The walled garden can be a bit of an issue. It won't have automatic facebook updates like the Surface. It won't be able to put you in the center of your digital life. Being locked out of the google app store is annoying. This is, by far, the greatest weakness of the Nook HD+ to me. It's hugely annoying to know that there are apps I want to use (HBO Go, Smartglass, etc.) that the HD+ can run, but that Barnes and Noble has locked me out of. Barnes and Noble does sell apps, but it's extraordinarily limited. Simply put: If apps are important to you, don't buy the Nook HD+. Since MS put a lot of money into Barnes and Noble, I hope that Smartglass, Office, and what not come to it soon. It would be nice to read the many long word documents I read on it.

    As long as someone understands the limitations of something like the Nook HD+ then it's a very good eReader/Tablet for the money. I hope that someone puts out a dualboot hack to Jellybean or beyond eventually for it, but I'm content even it doesn't come out. For my usage model, it works pretty well. The desktop is for serious computing and gaming. The laptop is my mobile work machine and computing light. The Nook HD+ is for reading and light browsing.
  • aravenwood - Wednesday, November 21, 2012 - link

    Thank you for the in depth post. For me, the only need for a camera on a tablet is for video conferencing informally - e.g. let me parents video conference with the grandkids on the fly. I don't understand why anyone would hold up a tablet form factor to take a still picture or video - too much risk of dropping it. I'd rather use my phone for that. The GPS is one thing I would miss - I really love Google Maps on my phone, and not having that is something I really have to think about twice.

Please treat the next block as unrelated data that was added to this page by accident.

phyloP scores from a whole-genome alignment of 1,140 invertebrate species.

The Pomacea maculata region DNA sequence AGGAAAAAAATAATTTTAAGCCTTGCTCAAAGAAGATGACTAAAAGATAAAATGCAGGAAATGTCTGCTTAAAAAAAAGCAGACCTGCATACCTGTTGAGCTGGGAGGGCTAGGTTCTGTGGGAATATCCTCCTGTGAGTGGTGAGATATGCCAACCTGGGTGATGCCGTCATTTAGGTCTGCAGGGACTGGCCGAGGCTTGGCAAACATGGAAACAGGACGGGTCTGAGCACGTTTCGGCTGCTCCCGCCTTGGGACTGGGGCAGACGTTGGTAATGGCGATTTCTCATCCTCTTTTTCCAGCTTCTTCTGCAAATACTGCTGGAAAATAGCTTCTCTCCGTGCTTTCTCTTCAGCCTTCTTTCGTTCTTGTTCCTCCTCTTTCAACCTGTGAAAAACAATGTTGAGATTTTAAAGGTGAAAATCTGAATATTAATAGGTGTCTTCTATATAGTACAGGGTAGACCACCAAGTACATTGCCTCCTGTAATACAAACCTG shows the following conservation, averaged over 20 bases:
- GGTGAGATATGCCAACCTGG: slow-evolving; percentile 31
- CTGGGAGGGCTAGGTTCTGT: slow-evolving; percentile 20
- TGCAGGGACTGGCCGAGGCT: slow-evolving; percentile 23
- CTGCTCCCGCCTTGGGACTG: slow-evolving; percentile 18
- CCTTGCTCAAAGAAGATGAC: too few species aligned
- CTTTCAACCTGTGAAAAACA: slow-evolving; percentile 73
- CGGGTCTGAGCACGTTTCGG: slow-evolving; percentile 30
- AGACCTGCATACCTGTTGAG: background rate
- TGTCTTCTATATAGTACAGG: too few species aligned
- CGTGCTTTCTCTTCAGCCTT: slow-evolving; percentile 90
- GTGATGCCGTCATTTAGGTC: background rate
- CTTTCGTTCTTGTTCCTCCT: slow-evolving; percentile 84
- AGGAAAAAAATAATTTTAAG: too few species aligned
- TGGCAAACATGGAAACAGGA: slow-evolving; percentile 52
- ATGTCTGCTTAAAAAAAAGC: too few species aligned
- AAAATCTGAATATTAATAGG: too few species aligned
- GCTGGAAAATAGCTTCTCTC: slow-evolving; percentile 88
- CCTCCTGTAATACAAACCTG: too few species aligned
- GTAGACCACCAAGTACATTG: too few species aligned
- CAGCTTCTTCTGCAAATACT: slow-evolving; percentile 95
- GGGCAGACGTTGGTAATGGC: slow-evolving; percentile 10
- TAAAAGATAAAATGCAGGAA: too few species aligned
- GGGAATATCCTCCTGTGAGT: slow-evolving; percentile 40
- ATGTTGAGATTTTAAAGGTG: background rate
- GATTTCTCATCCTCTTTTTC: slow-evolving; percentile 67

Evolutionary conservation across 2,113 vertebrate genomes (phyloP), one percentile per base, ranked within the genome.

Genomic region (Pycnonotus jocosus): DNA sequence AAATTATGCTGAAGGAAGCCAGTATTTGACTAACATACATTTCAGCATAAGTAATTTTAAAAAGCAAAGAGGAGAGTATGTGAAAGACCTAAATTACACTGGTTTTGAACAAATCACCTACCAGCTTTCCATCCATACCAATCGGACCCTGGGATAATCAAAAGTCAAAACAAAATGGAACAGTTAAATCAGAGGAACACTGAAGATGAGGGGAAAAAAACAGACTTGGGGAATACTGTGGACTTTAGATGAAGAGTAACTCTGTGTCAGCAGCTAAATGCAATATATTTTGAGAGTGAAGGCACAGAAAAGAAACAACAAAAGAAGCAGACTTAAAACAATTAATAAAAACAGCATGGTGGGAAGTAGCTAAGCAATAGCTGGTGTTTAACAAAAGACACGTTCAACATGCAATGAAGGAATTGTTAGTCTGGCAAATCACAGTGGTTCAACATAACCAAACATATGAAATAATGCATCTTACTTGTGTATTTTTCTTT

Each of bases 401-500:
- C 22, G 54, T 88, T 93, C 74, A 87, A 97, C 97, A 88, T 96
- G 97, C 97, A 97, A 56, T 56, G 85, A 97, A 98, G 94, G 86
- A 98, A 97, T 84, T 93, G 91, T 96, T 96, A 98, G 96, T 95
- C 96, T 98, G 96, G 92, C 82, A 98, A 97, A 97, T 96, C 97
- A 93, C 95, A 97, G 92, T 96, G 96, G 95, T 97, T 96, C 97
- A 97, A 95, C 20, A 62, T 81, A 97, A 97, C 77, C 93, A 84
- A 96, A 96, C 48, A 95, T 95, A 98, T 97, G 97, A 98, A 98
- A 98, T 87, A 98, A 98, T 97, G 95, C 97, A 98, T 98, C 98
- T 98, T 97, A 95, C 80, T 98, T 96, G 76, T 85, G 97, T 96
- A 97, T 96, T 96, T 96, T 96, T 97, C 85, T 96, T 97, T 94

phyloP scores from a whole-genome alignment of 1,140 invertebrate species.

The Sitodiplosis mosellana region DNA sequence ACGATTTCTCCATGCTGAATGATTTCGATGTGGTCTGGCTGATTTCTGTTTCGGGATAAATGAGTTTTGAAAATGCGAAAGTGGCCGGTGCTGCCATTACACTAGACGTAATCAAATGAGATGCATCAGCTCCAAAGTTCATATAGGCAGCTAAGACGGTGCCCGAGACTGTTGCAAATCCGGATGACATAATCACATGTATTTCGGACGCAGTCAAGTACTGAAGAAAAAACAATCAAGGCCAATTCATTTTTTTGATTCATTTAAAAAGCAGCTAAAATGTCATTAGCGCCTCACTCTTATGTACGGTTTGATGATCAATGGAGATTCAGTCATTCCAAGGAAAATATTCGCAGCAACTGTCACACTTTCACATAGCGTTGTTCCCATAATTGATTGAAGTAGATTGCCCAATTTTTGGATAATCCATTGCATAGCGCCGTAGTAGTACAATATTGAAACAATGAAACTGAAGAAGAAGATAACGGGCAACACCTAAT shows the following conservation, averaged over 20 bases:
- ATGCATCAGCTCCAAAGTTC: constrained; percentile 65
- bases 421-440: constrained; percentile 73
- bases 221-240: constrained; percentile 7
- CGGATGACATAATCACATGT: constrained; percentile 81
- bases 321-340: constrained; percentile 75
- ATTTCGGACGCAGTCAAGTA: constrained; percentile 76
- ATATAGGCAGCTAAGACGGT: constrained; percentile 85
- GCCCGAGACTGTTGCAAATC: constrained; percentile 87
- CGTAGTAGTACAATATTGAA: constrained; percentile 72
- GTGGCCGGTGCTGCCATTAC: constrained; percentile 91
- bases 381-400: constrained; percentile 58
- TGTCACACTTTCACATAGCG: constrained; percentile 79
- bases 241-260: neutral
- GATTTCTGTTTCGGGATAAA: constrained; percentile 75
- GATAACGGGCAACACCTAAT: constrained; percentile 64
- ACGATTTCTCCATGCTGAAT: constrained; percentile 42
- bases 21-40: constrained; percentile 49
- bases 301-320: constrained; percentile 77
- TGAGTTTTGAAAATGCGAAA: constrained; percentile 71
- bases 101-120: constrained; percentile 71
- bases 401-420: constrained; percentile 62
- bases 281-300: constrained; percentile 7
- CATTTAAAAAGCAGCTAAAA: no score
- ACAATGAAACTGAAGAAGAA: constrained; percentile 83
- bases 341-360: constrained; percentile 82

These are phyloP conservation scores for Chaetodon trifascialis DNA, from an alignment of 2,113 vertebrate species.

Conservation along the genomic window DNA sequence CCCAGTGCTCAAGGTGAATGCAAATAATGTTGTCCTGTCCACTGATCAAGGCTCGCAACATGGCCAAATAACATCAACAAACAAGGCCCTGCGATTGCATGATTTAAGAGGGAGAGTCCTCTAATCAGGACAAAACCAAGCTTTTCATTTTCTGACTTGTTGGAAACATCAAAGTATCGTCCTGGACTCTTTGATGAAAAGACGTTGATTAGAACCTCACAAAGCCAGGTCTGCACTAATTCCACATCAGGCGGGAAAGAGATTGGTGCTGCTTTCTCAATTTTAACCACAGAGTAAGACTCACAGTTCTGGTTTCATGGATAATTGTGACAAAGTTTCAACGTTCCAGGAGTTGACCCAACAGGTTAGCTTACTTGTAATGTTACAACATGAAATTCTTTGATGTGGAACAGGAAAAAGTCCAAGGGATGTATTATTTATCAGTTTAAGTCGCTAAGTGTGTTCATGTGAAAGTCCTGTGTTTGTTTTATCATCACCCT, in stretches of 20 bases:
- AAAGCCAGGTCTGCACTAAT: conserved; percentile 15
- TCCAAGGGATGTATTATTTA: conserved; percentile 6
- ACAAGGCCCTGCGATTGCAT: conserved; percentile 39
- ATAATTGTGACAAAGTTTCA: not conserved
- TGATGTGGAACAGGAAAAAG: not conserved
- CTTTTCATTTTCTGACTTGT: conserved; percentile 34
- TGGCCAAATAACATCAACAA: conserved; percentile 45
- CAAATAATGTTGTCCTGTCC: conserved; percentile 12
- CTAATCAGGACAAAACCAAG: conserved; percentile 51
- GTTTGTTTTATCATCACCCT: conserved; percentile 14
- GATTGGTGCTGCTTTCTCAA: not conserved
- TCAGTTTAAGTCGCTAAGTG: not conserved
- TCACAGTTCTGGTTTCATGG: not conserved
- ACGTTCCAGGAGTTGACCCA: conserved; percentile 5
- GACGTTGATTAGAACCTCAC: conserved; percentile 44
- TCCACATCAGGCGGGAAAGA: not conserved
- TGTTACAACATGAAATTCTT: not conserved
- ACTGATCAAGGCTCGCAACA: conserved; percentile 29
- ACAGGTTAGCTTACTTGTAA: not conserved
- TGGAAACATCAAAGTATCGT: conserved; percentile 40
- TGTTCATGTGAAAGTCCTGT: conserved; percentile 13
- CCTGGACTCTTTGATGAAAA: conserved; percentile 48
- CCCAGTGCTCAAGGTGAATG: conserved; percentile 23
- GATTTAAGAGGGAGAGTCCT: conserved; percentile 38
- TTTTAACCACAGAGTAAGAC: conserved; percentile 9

I also noticed one or two minor hiccups on the NOOk when i played with it but attributed it to the fact that it was one week after release, and a software patch will iron everything out when it comes out.

    I don't really plan to watch movies on it (that's what my 23" samsung screen is for) and I'm not that concerned about the app store so much. You hit my needs on the head - instant-on web experience. Plus fantastic reading capabilites. I need great text and the ability to render PDF well since i read a lot of technical stuff and I don't want to keep zooming in to read each sentence/paragraph. I got a Kindle touch (non-glow) last holiday season and it's great for reading, but the browser was horrible - I would rather crawl over broken glass than use it, and the PDF rendering was so bad i just wouldn't use if I had to read a PDF.

    Are there others out there with a different experience on the Nook?

    Also, - and this is directed to Anand - it would be nice to have it specs and performance comparisons. It would be nice for example to know how it's brightness levels or browser speed compares to it's rivals.
  • Cristian Sorega - Wednesday, November 21, 2012 - link

    "But here’s the thing - I don’t consider the iPad mini a competitor to the Nexus 7."

    This is the most used line in the iPad mini reviews and the only way really to make it look good. I am sorry but the iPad mini is too big to fit in a jacket pocket so needs a bag to carry, by which point you're better off with a bigger tablet, the screen resolution is too low so you have to constantly zoom in to pages and lose the 'benefit' of the extra width, it's very slippery so impossible to securely hold in one hand by which time you can hold a bigger tablet with 2 hands. All this and it costs a lot more than the Nexus 7 so no wonder it's not a competitor, it's not even in the same league.
    The iPad mini is in it's own highly priced toy league, not small enough, not big enough and not good enough compared to any other tablet you could get.

    But like the others I would like to see the comparison with the Nook HD+ and Fire HD 8.9".
  • akdj - Wednesday, November 21, 2012 - link

    You've obviously had NO experience with iOS. If there is a 'toy' on the market, it's the Nexus 7. Period. The iPad family has a couple hundred thousand apps to take advantage of...sure, if you want to fill it up with kids' games..it can become a toy. However...if you choose, you can actually get shit done with an iPad, play cool games, make music, edit photography and motion, fill your library with books, buy the music you want---and keep it 'well organized', rent a movie, subscribe to magazines...everything the Nexus does but with MANY more options to choose from post purchase---definitely NOT a 'toy'